quidquid (2)

quōrundam (2)

ūnīuscūiusque (3)

aliquā (1)

ecquam (1)

ūnumquemque (1)

quidquam (2)

quāslibet (1)

quendam (1)

quīvīs (2)

quōque (3)

quidpiam (2)

ecquis (2)

ūnīcuique (3)

quōscumque (1)

aliqua (3)

quaenam (4)

cuivīs (3)

quandam (1)

quālibet (1)

Activity 2

Translate the highlighted word or phrase using the provided compound of quis and quī.

Sample: Some portion (f.) of life is subtracted daily. (aliquī)

Answer: aliqua

Sample: Whatever it is, it is not a crime, but a mistake. (quisquis)

Answer: quidquid (or quicquid)

Sample: Each and every drop (f.) receives an image of the sun. (ūnusquisque)

Answer: ūnaquaeque

Their rashness would be the cause of some destruction (f.). (aliquī)

What each night (f.) brings is uncertain. (quisque)

I fear lest these things should seem too obsolete to anyone. (quispiam)

I do not accuse anyone (m.). (quisquam)

I am ready to send whichever ones (m.) I have. (quīcumque)

Nothing was more foul than this at any time (n.) of the Republic. (quīvīs)

Some men diminish the crime of the king. (quīdam)

The Good descends into each and everyone (m.) of us. (ūnusquisque)

Hold your friends close to heart. You will see daily whomever (m.) you wish. (quīcumque)

Seek whatever country (f. plur.) you please. (quīlibet)

Do you have anything which holds you back? (ecquis)

Ariovistus sent someone (m.) from among his legates to Caesar. (aliquis)

Great poets captivate anyone (m.), even someone unwilling and hard to please. (quīlibet)

It us unclear how long the life of each of us will be. (quisque)

Whatever can happen is endurable by a wise person. (quisquis)

What unworthy fortune (f.) has inflicted this war upon you? (quīnam)

It is possible to discuss each and every thing (plur.). (ūnus quisque)

Did the Romans send any legates (m.) to Hannibal regarding peace? (ecquī)

It is a mistake to disparage any study (n.) on account of the sins of its practioners. (quispiam)

The location protected the ships from certain winds (m.). (quīdam)

Simple Sentences

Translate the following sentences using grammar from this assignment.

Quisque prō sē fugam cēpit.

Ecqua mentiō pācis in urbe est?

Pompeius quendam tumulum occupāvit.

Ō superī, quamnam spem reī pūblicae datis?

Timeō mandāre cuiquam salūtem meam.

Quīvis potest intellegere hoc esse verum.

Haec causa ad vītam ūnīus cūiusque nostrum pertinet.

Habeō aliquam spem dē rē pūblicā.

Quīcumque hoc fēcit, suppliciō dignus est.

Iūdicēs ūnum quodlibet hōrum nōn crēdidērunt.

Examples in Context

Translate the following modified examples.

n) Context for the sentence(s)

Modified example sentence(s)

[grammatical and contextual notes, if any]

1) Cicero complains about the lack of letters.

Vocō et quaerō ecquid litterārum sit. Negant.

[litterārum, gen. partitive; Negant, here “say no”]

2) Cicero despairs of the lack of desire for peace among the Republican allies.

Quidvīs potius est quam castra.

[potius, here “better”; castra, here perhaps a metonymy for war]

3) Seneca expresses his optimism that we are each in control of our own state of happiness.

Ūnusquisque facere sē beatum potest.

[facere, here “to make X Y” in which both X and Y are accusative]

4) Cicero argues that we have no reason to adore the wealth of others.

Quid magnitudō dīvitiārum ad ūnumquemque nostrum pertinet?

[Quid magnitudō...pertinet, "what does the size... matter?"]

5) Cicero claims that Verres has damaged the legacy of Scipio Aemilianus in despoiling a statue of Diana which Scipio had restored to the city of Segesta.

Quisnam memoriam Pūbliī Scīpiōnis mortuī tuēbitur?

[tuēbitur, deponent “watch over” or “guard”; mortuī, a participle]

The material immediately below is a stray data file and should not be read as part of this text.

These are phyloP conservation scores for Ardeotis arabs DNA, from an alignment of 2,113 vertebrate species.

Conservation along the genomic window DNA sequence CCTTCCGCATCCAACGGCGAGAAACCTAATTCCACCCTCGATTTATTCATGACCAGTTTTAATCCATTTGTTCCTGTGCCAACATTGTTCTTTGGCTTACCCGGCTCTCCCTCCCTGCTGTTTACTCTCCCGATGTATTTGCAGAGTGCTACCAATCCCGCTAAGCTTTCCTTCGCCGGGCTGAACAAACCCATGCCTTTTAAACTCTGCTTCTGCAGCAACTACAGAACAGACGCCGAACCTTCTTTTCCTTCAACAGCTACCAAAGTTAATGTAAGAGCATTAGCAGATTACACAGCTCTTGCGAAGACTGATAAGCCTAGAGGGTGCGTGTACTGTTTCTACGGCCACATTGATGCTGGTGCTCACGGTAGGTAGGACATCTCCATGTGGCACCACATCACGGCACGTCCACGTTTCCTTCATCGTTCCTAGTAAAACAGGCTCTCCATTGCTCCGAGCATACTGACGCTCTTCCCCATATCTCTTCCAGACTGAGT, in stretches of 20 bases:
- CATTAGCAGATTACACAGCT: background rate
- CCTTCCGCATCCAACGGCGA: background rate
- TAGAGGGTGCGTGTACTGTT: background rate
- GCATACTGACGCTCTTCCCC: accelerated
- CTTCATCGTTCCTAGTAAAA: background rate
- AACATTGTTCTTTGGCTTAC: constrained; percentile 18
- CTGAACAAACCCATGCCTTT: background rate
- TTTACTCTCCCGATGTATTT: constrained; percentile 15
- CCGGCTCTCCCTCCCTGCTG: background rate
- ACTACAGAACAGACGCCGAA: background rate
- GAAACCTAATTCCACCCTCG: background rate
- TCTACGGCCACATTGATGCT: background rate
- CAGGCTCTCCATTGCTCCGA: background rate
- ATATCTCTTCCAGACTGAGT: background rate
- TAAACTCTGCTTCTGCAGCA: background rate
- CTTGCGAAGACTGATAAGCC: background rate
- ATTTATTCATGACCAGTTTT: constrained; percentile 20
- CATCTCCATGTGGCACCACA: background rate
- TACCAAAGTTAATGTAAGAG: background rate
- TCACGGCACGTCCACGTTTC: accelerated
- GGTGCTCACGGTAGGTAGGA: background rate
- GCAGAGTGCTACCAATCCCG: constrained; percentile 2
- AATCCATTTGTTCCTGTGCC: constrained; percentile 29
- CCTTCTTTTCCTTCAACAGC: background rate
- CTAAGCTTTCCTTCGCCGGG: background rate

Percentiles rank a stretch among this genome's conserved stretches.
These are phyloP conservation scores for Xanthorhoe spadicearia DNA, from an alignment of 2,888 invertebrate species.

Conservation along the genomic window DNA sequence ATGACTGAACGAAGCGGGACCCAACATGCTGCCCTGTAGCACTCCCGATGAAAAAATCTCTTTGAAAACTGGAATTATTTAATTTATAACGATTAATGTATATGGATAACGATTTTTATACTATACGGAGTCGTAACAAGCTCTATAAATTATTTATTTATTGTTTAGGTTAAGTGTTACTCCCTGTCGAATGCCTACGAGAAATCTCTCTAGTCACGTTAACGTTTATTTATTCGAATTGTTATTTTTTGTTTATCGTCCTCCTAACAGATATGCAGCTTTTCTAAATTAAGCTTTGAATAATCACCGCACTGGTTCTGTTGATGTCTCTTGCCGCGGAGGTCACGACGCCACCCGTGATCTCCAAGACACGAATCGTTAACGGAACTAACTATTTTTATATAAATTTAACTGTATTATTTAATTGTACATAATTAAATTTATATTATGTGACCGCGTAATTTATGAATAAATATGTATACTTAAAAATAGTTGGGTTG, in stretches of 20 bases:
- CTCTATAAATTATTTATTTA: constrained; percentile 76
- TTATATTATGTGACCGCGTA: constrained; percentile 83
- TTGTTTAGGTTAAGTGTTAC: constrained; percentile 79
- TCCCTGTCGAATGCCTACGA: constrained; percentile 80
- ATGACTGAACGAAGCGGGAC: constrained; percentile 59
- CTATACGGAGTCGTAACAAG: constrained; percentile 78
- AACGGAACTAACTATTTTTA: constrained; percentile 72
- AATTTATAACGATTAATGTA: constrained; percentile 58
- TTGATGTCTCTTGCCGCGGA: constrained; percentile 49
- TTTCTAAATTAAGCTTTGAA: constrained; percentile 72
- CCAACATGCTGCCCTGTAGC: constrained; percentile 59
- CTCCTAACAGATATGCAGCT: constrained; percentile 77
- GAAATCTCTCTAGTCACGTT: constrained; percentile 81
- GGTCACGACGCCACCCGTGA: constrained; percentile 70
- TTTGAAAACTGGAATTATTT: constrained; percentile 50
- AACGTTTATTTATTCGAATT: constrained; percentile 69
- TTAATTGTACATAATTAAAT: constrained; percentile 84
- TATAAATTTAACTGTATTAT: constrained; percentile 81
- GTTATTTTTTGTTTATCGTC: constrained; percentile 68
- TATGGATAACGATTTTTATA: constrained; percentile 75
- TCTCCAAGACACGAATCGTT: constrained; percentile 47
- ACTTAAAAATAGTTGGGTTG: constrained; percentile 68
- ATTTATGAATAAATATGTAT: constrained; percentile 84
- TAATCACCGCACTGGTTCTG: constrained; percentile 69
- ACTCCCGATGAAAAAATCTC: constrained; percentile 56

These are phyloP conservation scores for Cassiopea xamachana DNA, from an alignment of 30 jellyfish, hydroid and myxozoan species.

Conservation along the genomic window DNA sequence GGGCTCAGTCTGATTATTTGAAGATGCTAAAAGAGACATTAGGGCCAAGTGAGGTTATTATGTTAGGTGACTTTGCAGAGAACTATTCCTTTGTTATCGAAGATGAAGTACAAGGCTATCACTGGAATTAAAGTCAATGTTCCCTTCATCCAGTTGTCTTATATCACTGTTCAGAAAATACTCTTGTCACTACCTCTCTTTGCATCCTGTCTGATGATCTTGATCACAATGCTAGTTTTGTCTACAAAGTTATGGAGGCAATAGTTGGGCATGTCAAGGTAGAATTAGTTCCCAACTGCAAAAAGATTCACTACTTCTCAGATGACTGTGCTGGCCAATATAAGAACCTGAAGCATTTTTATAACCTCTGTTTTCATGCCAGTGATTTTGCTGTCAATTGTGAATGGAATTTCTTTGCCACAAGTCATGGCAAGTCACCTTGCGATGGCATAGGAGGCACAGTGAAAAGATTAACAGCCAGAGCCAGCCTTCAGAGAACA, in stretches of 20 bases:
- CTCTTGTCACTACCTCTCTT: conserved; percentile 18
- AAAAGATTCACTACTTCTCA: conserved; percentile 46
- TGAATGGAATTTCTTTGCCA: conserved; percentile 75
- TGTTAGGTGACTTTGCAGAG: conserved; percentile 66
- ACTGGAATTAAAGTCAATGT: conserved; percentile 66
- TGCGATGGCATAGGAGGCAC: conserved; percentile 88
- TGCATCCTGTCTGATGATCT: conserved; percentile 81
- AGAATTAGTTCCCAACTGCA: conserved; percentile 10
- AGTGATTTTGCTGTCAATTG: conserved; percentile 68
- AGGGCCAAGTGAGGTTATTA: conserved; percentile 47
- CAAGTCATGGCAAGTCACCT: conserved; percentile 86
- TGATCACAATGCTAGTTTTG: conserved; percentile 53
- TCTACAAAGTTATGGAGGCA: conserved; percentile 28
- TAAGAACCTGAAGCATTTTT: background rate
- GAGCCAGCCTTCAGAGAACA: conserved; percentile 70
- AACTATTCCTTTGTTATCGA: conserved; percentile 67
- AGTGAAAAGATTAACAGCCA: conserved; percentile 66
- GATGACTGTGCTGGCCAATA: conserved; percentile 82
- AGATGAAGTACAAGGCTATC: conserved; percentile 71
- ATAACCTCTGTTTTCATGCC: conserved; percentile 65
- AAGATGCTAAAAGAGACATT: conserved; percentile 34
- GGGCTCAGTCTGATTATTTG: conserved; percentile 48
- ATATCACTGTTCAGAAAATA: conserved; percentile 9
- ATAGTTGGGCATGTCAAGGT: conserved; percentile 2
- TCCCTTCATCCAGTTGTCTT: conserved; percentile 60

6) Caesar’s soldiers show discipline while sacking Avaricum after exacting vengence for the massacre of Roman troops garrisoned at Cenabum.

Nōn fuit quisquam quī praedae studēret.

[iniēcit, here “inspire” or “cause”]

7) Ariadne awakes but doesn’t find anyone around.

Spectō sīquid nisī lītora cernam.

[sī, here interrogative “whether”; nisī, “except”; cernam, subj. in the indirect question.]

8) Cicero acknowledges that it is not unheard for someone to take bribes.

Concēdō. Forsitan aliquis aliquandō eius modī quidpiam fēcerit.

[aliquandō, “at some time”; eius modī, “of this sort” ie. taken a bribe; fēcerit, “might have done” a potential subjunctive (see Assignment 8, additional notes)]

9) Seneca imagines the authority of the Roman emperor, who personifies the goddess Fortuna.

Quid cuique mortālium datum esse velit, Fortūna meō ōre prōnūntiat.

[meō, this statement is imagined to be expressed by the emperor himself]

10) Livy described internal conflict between the Consuls and the Tribunes.

Quemcumque līctor iussū cōnsulis prendisset, tribūnus mittī iubēbat.

[prendisset, “detain”; mittī, pass. inf. “set free”]

11) Aeneas has just revealed to Dido that he is a refugee from Troy.

Ō Dīdō, est nōn quicquid ubīque gentis Dardaniae, quae magnum per orbem sparsa est.

[ubīque, here “anywhere”; Dardaniae, "Dardanian" or “Trojan”]

12) Aeneas heeds the reprimands of Mercury, who has been sent by Jupiter to remind Aeneas of his task.

Sequimur tē, quisquis es, et imperiō iterum pārēmus.

[iterum, perhaps “once again”; pārēmus, takes a dative object]

13) A former officer of Caesar, Labienus, swears allegiance to Pompey.

Labiēnus iūrat sē eundem cāsum subitūrum esse, quemcumque eī fortūna tribuisset.

[eundem, “the same”; subitūrum esse, future infinitive; eī, refers to Pompey]

14) Livy explains that some of the war elephants fell from the rafts but made it to shore regardless.

Quīdam elephantēs saevientēs in flūmen excidērunt sed dēiectīs rēctōribus stabilēs pondere ipsō in terram ēvāsērunt.

[excidērunt, “fall” from the rafts; rēctōribus, here “elephant drivers”]

15) Seneca relates that there is a class of people who say absolutely anything to anyone.

Quīdam obviīs narrant quae tantum amīcīs committenda sunt et in quāslibet aurēs exonerant quidquid illōs ūrit.

[obviīs, here “anyone they meet”; tantum, “only”; ūrit, here “annoy”]